The introduction of Agile — an approach to project delivery (typically software) — fundamentally created an iterative working cadence within business. Through this methodology, business leaders could meet with their tech teams regularly, describe the use cases they were hoping to realize with new software rollout, and no longer have to wait months — or years — to start seeing how the tech team took their feedback and turned it into product.
Instead, the teams would meet regularly (often in two-week sprints) to demo, review, and test software in real-time. This created an open ground for the business and tech teams to talk about what was working well, what needed to be changed, and how ultimately the software was meeting the needs of the business.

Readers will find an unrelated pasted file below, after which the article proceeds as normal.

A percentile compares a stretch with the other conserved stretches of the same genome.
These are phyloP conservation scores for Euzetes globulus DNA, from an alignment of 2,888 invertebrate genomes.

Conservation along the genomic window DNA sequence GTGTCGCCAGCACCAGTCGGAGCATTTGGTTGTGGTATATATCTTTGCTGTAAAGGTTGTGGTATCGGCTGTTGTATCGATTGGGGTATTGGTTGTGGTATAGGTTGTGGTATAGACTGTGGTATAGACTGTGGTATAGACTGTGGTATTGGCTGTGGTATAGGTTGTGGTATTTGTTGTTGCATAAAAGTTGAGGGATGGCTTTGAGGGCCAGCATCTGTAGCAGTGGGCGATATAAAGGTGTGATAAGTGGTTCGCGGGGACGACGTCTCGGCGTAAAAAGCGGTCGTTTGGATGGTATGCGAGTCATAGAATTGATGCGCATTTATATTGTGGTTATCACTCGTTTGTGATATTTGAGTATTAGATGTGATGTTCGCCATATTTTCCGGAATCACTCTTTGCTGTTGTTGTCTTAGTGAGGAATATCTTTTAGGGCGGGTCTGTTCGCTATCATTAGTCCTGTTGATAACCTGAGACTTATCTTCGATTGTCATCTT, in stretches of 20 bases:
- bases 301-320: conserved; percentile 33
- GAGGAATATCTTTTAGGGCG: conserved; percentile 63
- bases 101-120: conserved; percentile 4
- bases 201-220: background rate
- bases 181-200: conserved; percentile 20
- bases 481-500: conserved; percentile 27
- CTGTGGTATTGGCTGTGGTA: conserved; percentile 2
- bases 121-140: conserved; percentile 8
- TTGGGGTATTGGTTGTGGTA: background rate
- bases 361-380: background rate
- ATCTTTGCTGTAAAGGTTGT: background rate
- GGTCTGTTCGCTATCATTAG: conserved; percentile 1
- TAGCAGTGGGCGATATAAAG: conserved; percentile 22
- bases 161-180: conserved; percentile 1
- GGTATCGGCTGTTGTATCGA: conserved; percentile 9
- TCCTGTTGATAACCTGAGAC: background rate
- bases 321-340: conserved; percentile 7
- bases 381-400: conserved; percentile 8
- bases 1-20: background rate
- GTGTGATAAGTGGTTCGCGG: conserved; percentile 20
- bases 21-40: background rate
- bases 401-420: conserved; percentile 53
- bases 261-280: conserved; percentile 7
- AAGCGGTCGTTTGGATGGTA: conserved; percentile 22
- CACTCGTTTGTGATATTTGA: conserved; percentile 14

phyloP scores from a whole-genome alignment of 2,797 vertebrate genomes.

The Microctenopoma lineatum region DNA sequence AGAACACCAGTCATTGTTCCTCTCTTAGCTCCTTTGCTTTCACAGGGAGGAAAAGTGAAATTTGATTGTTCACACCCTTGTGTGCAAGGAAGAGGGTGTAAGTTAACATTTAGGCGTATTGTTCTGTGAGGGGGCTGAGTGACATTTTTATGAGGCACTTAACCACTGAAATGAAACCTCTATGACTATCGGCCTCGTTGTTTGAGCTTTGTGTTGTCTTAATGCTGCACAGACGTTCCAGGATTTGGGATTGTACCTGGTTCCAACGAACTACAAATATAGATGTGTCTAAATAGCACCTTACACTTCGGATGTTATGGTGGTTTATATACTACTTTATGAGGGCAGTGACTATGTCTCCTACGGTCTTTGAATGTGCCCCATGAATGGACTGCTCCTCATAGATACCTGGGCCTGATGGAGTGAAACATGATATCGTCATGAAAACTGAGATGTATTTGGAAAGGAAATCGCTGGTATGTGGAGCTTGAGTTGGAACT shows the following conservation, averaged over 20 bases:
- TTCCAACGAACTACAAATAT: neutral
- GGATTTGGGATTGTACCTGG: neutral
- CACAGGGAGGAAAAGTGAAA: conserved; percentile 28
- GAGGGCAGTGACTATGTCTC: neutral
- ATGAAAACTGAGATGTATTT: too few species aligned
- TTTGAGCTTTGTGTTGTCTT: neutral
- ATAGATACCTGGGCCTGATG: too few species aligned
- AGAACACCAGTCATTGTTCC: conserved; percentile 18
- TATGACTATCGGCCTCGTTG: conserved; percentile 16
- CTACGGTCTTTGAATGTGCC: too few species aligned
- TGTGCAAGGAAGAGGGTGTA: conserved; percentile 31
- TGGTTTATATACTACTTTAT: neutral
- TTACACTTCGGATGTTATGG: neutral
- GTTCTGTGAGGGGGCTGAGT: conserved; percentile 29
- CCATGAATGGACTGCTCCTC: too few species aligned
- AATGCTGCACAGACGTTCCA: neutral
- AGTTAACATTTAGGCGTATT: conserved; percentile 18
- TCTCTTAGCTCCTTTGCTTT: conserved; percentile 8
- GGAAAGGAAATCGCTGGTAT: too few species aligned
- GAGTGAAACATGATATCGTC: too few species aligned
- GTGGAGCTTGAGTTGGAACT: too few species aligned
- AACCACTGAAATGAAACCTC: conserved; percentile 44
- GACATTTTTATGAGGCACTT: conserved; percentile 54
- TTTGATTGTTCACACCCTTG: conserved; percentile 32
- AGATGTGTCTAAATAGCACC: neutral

As a result, the business/IT gap began to close.
The DevOps Story
At the same time Agile starting improving the bridge, the concept of DevOps took off, which now focused on moving software from test to production to release faster. One of the core ways DevOps did this was by breaking down the walls that once existed between IT, Operations, and the business.
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The core value of DevOps is to create continuous feedback between the business and tech side so that communication becomes a continuum. By reducing organizational silos, DevOps supported in the creation of new communication flows, feedback-informed decisions, and even increased cross-departmental morale. The business side could see the impact of their feedback to the tech teams in real time, and a positive user experience grew.
A Start, But Not Enough
As important as these methodologies have been in building stronger business-tech alignment, they haven’t taken us all the way.